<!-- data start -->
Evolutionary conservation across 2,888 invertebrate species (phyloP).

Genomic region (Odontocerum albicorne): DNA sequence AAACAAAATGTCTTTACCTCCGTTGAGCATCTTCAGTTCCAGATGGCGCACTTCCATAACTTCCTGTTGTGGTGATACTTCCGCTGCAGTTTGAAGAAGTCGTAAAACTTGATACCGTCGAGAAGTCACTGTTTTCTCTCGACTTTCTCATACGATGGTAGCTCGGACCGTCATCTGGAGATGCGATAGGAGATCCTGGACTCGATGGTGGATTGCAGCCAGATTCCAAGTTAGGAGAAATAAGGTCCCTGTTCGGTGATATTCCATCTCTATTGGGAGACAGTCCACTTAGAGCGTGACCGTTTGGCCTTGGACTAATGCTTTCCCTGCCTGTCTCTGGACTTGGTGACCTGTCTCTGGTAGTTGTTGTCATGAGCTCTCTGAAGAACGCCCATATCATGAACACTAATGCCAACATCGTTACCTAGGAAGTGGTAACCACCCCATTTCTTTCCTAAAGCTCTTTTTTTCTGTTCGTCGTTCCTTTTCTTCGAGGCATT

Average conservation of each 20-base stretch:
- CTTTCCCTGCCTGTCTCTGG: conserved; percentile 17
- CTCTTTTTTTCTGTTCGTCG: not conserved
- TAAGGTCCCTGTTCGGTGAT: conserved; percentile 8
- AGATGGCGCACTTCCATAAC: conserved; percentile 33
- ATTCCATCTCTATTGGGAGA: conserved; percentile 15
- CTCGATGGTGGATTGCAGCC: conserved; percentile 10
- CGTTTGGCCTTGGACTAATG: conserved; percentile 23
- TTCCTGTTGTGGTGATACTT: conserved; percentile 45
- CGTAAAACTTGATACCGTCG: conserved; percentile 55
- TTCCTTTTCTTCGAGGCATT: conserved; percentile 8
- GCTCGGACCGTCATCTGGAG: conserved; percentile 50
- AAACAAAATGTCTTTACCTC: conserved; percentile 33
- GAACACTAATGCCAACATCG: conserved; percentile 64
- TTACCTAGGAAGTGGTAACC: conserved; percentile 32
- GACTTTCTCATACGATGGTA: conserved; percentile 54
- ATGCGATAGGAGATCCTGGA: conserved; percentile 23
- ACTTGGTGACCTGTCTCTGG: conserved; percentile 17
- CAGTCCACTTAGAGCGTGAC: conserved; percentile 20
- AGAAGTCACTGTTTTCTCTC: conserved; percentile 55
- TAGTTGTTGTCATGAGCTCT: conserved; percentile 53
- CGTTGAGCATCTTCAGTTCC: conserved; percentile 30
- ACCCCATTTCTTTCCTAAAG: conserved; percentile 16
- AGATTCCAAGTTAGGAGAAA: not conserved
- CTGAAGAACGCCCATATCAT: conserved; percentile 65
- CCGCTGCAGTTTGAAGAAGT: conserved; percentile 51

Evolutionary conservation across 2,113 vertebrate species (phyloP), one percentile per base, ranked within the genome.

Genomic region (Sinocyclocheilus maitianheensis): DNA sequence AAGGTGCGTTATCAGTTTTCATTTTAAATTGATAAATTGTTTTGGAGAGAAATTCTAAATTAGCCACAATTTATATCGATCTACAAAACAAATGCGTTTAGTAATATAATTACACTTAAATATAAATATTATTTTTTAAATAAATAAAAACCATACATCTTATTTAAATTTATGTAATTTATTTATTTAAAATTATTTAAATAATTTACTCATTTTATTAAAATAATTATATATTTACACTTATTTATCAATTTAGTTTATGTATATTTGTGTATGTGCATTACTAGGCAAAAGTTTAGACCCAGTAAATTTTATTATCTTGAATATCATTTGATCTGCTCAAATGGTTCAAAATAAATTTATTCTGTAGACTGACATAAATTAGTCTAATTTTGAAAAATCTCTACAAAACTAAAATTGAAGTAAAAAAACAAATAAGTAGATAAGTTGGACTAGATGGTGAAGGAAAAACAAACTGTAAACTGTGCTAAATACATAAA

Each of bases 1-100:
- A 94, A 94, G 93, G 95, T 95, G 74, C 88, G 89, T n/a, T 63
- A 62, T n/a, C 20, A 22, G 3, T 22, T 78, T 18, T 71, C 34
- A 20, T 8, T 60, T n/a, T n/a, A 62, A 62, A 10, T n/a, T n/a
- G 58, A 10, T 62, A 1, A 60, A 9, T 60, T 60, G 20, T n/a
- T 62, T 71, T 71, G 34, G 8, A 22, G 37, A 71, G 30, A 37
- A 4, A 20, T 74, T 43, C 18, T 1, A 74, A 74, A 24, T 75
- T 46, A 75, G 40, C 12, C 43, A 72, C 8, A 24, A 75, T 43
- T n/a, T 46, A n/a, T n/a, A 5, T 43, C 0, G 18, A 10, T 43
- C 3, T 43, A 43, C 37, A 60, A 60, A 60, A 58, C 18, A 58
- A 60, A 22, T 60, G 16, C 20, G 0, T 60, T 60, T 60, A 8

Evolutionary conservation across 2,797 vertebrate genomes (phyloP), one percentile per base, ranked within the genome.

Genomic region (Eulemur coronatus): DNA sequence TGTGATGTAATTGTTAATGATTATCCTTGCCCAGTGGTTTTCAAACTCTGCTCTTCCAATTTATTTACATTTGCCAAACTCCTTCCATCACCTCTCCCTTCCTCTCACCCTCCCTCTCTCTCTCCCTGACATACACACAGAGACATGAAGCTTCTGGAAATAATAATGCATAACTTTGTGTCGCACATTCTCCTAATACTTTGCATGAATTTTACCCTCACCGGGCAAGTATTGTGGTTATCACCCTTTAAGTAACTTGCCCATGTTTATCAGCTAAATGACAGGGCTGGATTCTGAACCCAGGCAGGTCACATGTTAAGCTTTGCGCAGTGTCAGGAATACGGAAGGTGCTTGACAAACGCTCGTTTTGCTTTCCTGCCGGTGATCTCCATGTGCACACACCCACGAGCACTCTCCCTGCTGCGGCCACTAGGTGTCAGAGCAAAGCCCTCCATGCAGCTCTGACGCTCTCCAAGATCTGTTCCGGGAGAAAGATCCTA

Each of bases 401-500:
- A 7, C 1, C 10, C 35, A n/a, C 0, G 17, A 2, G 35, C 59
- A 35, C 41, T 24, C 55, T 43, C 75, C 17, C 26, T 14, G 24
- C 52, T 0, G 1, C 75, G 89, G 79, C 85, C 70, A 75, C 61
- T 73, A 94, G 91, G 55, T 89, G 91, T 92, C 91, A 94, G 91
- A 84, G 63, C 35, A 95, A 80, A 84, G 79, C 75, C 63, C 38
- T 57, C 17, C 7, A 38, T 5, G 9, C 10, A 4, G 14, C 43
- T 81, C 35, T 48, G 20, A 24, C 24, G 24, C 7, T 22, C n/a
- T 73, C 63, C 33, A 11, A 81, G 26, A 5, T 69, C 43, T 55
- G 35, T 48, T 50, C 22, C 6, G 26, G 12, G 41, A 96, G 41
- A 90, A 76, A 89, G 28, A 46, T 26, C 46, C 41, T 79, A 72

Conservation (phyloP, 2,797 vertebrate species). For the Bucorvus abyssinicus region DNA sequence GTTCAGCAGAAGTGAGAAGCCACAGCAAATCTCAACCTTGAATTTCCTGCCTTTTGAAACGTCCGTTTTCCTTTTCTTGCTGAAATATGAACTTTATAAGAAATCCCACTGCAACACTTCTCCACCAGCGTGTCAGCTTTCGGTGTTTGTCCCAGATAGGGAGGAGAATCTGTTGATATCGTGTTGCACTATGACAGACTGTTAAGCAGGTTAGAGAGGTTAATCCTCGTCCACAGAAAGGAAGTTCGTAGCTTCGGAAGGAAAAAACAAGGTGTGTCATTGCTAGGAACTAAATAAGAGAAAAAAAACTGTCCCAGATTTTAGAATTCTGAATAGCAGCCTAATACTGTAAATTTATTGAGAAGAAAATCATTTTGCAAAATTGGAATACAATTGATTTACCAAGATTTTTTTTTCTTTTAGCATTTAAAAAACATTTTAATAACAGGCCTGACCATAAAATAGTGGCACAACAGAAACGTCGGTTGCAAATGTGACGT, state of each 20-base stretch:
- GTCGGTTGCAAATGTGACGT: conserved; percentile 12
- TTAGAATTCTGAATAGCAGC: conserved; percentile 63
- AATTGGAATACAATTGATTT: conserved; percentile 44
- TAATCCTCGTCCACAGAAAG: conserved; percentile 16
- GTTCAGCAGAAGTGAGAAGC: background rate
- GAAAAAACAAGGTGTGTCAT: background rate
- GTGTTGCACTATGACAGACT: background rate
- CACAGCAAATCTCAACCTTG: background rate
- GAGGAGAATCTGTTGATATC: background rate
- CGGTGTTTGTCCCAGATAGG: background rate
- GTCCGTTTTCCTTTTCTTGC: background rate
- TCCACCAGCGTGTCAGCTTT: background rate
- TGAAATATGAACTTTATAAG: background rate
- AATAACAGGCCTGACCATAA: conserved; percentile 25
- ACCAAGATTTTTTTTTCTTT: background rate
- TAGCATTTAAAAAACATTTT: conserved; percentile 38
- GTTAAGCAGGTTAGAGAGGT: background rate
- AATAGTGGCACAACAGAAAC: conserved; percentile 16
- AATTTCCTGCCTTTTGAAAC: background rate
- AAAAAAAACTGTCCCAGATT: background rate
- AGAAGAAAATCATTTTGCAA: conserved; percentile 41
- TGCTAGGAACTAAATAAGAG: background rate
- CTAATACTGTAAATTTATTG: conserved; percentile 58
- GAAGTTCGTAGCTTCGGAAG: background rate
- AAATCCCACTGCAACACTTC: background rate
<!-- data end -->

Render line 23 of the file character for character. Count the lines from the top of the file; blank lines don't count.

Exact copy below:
- TAGTTGTTGTCATGAGCTCT: conserved; percentile 53